If I could apologize to someone for anything it would be to my sister for not always being courteous of her time. My sister and I are 5 years apart. I am a spirited teenage girl and she is an ambitious and loving sister who lives away from home. She visits home often, so we get to spend hours of amusement together. However, there are times when I have plans with friends and she wants to hang out with her friends. So we spend quality time together, but our schedules don’t always accommodate each other.
Over Christmas break when my sister was visiting, she was very persistent on planning an exemplary day of shopping. Unfortunately, I ended up making plans with my friends to go on a lively excursion. I tried to be positive in telling her I would not be able to carry out our plans, yet she was disappointed. My generous sister understood even though she was looking forward to our day together. Looking back on that time, I’ve realized to cherish the special moments I have with her. I should always value our time together, for as we grow older our time together may become farther and fewer between.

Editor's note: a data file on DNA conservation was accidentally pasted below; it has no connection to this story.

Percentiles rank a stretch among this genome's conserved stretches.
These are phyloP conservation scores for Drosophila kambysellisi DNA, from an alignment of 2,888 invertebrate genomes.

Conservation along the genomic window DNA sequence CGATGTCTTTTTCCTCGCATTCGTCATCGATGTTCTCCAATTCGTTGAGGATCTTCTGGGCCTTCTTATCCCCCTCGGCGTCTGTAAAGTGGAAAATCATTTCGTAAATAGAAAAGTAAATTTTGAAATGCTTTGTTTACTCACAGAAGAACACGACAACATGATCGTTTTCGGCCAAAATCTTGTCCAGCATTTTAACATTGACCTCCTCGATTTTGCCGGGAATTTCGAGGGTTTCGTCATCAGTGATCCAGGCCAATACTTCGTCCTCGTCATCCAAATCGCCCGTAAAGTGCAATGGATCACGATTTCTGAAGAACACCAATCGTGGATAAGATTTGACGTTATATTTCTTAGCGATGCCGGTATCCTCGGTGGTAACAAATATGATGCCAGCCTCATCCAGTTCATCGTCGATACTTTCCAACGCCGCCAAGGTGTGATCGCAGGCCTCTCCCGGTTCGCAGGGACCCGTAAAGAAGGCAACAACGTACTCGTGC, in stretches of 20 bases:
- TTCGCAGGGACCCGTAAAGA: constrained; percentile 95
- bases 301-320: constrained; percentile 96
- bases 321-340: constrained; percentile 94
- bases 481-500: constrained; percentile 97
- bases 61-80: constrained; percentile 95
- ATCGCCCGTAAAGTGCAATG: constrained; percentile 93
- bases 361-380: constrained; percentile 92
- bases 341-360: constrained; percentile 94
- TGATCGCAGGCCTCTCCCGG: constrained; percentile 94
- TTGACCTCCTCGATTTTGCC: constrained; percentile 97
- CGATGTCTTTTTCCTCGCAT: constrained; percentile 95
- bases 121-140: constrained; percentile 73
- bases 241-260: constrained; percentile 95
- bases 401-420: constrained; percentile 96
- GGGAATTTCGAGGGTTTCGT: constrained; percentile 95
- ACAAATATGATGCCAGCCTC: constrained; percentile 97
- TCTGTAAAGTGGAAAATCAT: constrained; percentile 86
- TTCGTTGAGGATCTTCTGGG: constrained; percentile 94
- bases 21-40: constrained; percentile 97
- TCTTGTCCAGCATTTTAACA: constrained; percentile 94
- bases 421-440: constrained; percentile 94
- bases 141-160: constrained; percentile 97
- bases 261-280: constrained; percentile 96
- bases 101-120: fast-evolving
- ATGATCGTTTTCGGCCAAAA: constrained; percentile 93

Article Report 1
Source: Psychology Today
Title of Article: Grief to Comfort and Inspire
Issue: Published on February 1, 2012 by Melanie Greenberg, Ph.D. in The Mindful Self-Express
Support/ Argue Point? Supports
Brief Summary: There is no exact amount of time you should mourn, for different losses cause different reactions. depending upon how things ended before the loss or how well you knew them can affect the grieving process. It’s important to reach out because when grief is shared it is easier to overcome. Indeed, love is intertwined with grief and they are together. Being able to move on and remember the good memories of whoever you lost is what is important in the end.
Quotes: “At the end of grief, should come comfort, peace, and meaning. Sadness can remain but be diminished.”
“Grief is a normal and natural response to loss. It is